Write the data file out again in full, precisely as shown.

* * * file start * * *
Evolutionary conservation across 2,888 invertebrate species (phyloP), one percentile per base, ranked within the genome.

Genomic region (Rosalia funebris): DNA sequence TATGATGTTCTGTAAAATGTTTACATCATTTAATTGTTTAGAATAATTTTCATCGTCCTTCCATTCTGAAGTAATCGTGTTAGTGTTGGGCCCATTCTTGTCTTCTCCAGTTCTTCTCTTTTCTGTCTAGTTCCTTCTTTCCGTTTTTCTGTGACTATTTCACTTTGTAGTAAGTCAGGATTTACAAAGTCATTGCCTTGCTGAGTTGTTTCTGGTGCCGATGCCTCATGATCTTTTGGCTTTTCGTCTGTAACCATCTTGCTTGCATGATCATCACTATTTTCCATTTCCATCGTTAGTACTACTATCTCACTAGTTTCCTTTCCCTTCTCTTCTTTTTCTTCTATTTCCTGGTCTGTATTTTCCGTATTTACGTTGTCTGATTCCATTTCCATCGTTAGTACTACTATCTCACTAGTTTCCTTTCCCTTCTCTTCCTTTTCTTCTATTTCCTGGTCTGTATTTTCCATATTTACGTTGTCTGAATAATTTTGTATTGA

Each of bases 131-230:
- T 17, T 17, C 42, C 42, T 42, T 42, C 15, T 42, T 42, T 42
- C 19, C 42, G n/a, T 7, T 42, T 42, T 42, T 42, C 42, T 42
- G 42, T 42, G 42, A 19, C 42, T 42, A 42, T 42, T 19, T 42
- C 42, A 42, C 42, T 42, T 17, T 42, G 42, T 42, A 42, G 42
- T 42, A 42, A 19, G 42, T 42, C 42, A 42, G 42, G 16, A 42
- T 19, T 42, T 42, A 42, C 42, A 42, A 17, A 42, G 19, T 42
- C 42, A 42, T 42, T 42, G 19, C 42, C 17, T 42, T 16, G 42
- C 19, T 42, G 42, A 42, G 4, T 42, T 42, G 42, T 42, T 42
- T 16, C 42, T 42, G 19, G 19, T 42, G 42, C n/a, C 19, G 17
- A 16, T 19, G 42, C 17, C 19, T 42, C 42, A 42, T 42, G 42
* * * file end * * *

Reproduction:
Evolutionary conservation across 2,888 invertebrate species (phyloP), one percentile per base, ranked within the genome.

Genomic region (Rosalia funebris): DNA sequence TATGATGTTCTGTAAAATGTTTACATCATTTAATTGTTTAGAATAATTTTCATCGTCCTTCCATTCTGAAGTAATCGTGTTAGTGTTGGGCCCATTCTTGTCTTCTCCAGTTCTTCTCTTTTCTGTCTAGTTCCTTCTTTCCGTTTTTCTGTGACTATTTCACTTTGTAGTAAGTCAGGATTTACAAAGTCATTGCCTTGCTGAGTTGTTTCTGGTGCCGATGCCTCATGATCTTTTGGCTTTTCGTCTGTAACCATCTTGCTTGCATGATCATCACTATTTTCCATTTCCATCGTTAGTACTACTATCTCACTAGTTTCCTTTCCCTTCTCTTCTTTTTCTTCTATTTCCTGGTCTGTATTTTCCGTATTTACGTTGTCTGATTCCATTTCCATCGTTAGTACTACTATCTCACTAGTTTCCTTTCCCTTCTCTTCCTTTTCTTCTATTTCCTGGTCTGTATTTTCCATATTTACGTTGTCTGAATAATTTTGTATTGA

Each of bases 131-230:
- T 17, T 17, C 42, C 42, T 42, T 42, C 15, T 42, T 42, T 42
- C 19, C 42, G n/a, T 7, T 42, T 42, T 42, T 42, C 42, T 42
- G 42, T 42, G 42, A 19, C 42, T 42, A 42, T 42, T 19, T 42
- C 42, A 42, C 42, T 42, T 17, T 42, G 42, T 42, A 42, G 42
- T 42, A 42, A 19, G 42, T 42, C 42, A 42, G 42, G 16, A 42
- T 19, T 42, T 42, A 42, C 42, A 42, A 17, A 42, G 19, T 42
- C 42, A 42, T 42, T 42, G 19, C 42, C 17, T 42, T 16, G 42
- C 19, T 42, G 42, A 42, G 4, T 42, T 42, G 42, T 42, T 42
- T 16, C 42, T 42, G 19, G 19, T 42, G 42, C n/a, C 19, G 17
- A 16, T 19, G 42, C 17, C 19, T 42, C 42, A 42, T 42, G 42